Friday, March 21, 2014

How Languages are Learned by Patsy M. Lightbown and Nina Spada [First Edition]




Why I Read This Book
          This book was part of the recommended reading for the Distance DELTA (W) that I’m currently enrolled in.

The Review
          An outstanding little book.
            In contrast to many of the other books I’ve read on second language learning, this book was incredibly easy to read. 
            Much of this is no doubt because this book is written for language teachers, and not academics.  The book is therefore written at a much more basic level than some of the more academic books - I’ve read on the same subject.
            And it must also be said that the authors, Lightbown and Spada, appear to be very talented writers, who are capable of writing very readable prose.  (Both Lightbown and Spada are names which frequently occur in the literature of second language learning.  This is the first book I’ve read by either of them, but based on my pleasant experience with this book, I’ll be looking out for their names in the future.)
            Much of the content was stuff I was already familiar with from my other readings, but it was written in such a clear and straightforward manner that I didn’t mind reading it all again.
            The book was so readable that I ended up finishing it in just two days.  (Which, for a slow reader like me, is something of a feat.  Granted it’s a short book—only 117 pages of main text—but still.)

            The purpose of the book is to make non-academic language teachers aware of some of the academic research that has been carried out in second language learning, and what can be concluded from them.  Given that the field of second language learning is still evolving, the book draws very few firm conclusions, but it does highlight a couple areas of broad agreement. 
            For example, there seems to be a lot of evidence that a good language program must focus on both communicational activities and grammatical forms.  A language class which focuses only on grammatical forms will result in students who understand the rules of grammar, but can’t speak the language.  But a focuses on only communicational activities will result in problems with grammatical forms.
            (By the way, this corresponds very well to my own anecdotal experience in Japan.  The Japanese public schools are a good example of the former, and the private conversation schools in Japan are a good example of the latter.)
            A good language class must therefore include both a communication element, but also some focus on form activities for the grammatical forms which students are not fully acquiring through communication activities alone.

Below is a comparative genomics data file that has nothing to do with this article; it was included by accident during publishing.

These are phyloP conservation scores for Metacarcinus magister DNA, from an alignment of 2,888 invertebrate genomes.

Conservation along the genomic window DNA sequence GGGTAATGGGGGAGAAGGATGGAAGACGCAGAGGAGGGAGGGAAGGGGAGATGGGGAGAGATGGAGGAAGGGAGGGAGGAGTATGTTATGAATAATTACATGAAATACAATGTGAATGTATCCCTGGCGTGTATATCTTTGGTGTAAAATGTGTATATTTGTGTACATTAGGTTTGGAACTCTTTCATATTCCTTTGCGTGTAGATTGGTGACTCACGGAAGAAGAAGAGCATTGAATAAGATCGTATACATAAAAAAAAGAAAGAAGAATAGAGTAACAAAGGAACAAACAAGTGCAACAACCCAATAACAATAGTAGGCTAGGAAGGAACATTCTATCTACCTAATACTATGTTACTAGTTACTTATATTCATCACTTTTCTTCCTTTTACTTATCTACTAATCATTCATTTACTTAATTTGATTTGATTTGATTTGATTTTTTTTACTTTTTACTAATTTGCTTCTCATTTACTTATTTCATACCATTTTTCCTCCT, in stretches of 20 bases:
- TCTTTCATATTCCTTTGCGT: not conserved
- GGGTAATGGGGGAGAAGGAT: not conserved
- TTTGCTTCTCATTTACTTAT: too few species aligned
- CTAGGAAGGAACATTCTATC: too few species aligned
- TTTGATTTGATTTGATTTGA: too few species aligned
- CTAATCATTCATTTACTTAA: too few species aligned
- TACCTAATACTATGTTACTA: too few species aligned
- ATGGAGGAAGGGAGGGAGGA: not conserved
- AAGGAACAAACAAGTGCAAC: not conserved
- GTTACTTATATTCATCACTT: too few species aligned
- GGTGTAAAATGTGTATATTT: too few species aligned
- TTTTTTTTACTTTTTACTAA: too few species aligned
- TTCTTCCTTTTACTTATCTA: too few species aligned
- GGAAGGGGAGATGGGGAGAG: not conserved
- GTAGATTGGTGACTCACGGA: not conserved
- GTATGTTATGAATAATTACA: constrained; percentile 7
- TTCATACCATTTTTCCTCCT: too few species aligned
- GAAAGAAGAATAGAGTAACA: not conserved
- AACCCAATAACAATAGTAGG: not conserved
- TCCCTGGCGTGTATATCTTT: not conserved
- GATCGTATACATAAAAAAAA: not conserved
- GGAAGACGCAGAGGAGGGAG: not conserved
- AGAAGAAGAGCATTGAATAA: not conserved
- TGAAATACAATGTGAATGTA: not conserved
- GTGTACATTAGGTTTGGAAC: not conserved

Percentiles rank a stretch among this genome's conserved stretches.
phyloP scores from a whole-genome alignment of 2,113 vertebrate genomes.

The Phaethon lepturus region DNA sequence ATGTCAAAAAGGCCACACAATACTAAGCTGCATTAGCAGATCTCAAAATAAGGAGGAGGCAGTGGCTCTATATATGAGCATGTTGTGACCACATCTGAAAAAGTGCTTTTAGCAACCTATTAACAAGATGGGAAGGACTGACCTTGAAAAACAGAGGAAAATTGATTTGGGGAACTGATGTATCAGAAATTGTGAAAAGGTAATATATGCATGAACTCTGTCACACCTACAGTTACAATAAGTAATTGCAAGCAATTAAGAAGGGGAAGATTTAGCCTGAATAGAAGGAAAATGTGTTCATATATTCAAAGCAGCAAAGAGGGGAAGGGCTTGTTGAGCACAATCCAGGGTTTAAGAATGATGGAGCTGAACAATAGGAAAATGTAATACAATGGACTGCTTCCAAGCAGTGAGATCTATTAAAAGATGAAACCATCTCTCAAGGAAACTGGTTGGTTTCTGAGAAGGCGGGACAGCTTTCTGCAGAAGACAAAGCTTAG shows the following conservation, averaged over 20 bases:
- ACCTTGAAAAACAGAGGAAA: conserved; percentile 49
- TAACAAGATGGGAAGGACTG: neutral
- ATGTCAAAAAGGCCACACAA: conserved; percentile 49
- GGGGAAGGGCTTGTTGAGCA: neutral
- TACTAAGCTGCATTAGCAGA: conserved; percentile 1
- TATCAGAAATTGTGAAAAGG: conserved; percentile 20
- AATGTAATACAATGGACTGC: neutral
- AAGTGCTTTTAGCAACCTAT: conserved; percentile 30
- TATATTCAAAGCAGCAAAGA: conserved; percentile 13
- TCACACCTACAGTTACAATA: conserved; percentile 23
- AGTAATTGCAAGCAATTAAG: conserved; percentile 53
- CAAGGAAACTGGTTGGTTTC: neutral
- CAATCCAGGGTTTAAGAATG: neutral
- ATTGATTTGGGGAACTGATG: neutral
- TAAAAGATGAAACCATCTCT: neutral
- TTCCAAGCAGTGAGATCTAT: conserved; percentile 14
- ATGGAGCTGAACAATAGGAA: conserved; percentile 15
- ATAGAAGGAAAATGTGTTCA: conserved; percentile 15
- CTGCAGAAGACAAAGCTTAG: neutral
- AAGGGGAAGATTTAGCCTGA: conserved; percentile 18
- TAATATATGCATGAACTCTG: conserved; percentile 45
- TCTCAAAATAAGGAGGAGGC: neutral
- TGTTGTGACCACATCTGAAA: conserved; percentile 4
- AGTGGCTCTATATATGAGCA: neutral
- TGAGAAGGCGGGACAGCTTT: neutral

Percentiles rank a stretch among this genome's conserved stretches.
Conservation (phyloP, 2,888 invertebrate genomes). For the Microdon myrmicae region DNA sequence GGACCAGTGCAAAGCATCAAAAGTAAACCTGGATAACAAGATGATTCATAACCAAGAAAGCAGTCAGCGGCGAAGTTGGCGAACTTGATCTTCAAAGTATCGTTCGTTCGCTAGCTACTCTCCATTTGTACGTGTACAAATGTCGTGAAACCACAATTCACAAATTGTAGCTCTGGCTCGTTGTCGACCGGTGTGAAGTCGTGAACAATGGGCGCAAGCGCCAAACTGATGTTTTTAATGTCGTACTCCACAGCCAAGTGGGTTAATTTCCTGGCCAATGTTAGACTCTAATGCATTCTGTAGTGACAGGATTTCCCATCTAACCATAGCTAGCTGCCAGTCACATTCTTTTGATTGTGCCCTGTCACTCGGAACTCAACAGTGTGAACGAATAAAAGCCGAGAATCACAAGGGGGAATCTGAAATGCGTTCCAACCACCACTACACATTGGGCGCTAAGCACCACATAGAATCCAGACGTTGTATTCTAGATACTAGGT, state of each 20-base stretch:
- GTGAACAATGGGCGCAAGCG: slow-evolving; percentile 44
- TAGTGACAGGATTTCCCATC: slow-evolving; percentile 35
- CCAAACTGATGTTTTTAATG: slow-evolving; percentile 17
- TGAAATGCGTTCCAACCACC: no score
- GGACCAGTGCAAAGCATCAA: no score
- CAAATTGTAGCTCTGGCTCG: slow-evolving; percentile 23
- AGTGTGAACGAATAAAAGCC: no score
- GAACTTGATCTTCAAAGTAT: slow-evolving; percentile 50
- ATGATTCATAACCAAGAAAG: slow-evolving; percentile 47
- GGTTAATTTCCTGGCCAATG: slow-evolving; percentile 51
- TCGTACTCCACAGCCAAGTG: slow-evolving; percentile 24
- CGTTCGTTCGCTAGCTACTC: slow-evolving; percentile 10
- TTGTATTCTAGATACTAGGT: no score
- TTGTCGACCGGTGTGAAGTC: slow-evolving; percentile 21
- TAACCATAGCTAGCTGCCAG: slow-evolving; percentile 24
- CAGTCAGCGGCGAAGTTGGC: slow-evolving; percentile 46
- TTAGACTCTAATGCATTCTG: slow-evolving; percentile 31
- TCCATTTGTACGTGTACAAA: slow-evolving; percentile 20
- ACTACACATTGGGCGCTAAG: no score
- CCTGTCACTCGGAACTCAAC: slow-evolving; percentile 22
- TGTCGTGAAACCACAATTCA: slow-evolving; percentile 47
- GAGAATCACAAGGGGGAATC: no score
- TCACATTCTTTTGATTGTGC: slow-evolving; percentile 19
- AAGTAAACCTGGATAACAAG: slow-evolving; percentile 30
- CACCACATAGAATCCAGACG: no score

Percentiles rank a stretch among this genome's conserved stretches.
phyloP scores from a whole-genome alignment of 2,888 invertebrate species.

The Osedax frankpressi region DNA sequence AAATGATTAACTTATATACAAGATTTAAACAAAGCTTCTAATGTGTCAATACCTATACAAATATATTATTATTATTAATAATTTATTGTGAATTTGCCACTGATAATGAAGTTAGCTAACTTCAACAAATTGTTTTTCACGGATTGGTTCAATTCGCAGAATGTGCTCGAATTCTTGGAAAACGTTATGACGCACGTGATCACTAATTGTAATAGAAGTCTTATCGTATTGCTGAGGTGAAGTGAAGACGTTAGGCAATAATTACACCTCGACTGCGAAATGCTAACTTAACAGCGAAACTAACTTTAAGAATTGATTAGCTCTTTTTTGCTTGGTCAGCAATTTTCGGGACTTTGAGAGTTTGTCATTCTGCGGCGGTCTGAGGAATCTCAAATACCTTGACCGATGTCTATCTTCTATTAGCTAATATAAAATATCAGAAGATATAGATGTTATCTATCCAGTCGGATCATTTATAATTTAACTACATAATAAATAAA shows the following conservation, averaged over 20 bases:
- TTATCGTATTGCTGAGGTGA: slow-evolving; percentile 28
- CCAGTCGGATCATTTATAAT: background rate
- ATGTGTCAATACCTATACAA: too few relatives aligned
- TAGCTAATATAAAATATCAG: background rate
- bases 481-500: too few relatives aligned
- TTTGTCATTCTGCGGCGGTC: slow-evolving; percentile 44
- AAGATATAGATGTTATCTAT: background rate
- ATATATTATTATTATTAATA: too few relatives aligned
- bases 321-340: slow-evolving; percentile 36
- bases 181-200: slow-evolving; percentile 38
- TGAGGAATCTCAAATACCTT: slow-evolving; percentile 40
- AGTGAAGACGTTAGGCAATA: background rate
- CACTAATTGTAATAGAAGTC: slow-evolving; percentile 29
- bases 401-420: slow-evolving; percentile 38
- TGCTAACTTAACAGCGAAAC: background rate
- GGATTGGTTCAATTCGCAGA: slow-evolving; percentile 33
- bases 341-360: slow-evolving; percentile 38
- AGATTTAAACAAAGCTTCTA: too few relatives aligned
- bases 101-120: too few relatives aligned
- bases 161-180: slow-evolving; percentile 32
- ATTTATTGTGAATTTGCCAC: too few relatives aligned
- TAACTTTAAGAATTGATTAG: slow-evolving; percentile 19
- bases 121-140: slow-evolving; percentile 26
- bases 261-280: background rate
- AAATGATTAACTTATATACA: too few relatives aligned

Notes
* The version of this book that I read is the 1993 first edition.  (My copy is the 8th impression, republished in 1998, but I believe still containing the same content as the first edition.)
            This version is now out of date, and 2006 edition was technically the version recommended for the DELTA.
            However, in Cambodia, it can be hard to track down books.  (English books are scarce in general in Asia, and an unreliable postal service in Cambodia makes it risky to try and special order anything.)  This was the version of the book floating around our staffroom, so this was the version of the book I read.
            If at some point in the future I manage to track down a newer edition of this book, I will try and read that also.

* This book discussed five approaches for teaching languages:
1. Get it right from the beginning
2. Say what you mean and mean what you say
3. Just listen
4. Teach what is teachable
5. Get it right in the end
            Although this list is not intended to be comprehensive, I noticed it was missing the proposal discussed by Rod Ellis in SLA Research and Language Teaching.  Ellis argues that students can be taught grammar for comprehension even if they are not yet ready to use it productively.  (And, Ellis argues, being familiar with the grammatical form may help the students notice it in the input, which could facilitate intake, and aid acquisition down the road.)
            Since I find Rod Ellis’s ideas attractive, I thought this was a useful proposal that was missing from the discussions, and perhaps an important middle ground between pushing a grammatical form too early and not teaching it at all.
            But then, Rod Ellis’s book was first published in 1997, 4 years after this book, so this probably relates back to the above point about my edition being out-of-date.

* And this last point will be of interest to no-one except me, but:
            …as I read through this book, I came across a passage I realized I had read before.  Over ten years ago now (ohgeezhasitbeenthatlongalready?Wheredoestimego?) I was attending an informal language exchange in Japan.  One of the young Japanese volunteers was a university student who was reading this book for her class on language learning, and she was discussing it with us.  For whatever reason, the passage was one of those few things that stuck in my memory, and I recognized it when I came across it again here.  “Ah, so this is where that passage came from?” I said to myself.  Another one of life’s little mysteries solved.


Also from Khmer440.com 10 Things I Will Miss About Cambodia
As with most stuff on Khmer440, I have mixed feelings about linking to this.  It's heavily exaggerated (somewhat deliberately for comic effect, somewhat, I suspect, just to pad out the list).   But, taken with a grain of salt, it can give a glimpse into the expat life here in Cambodia.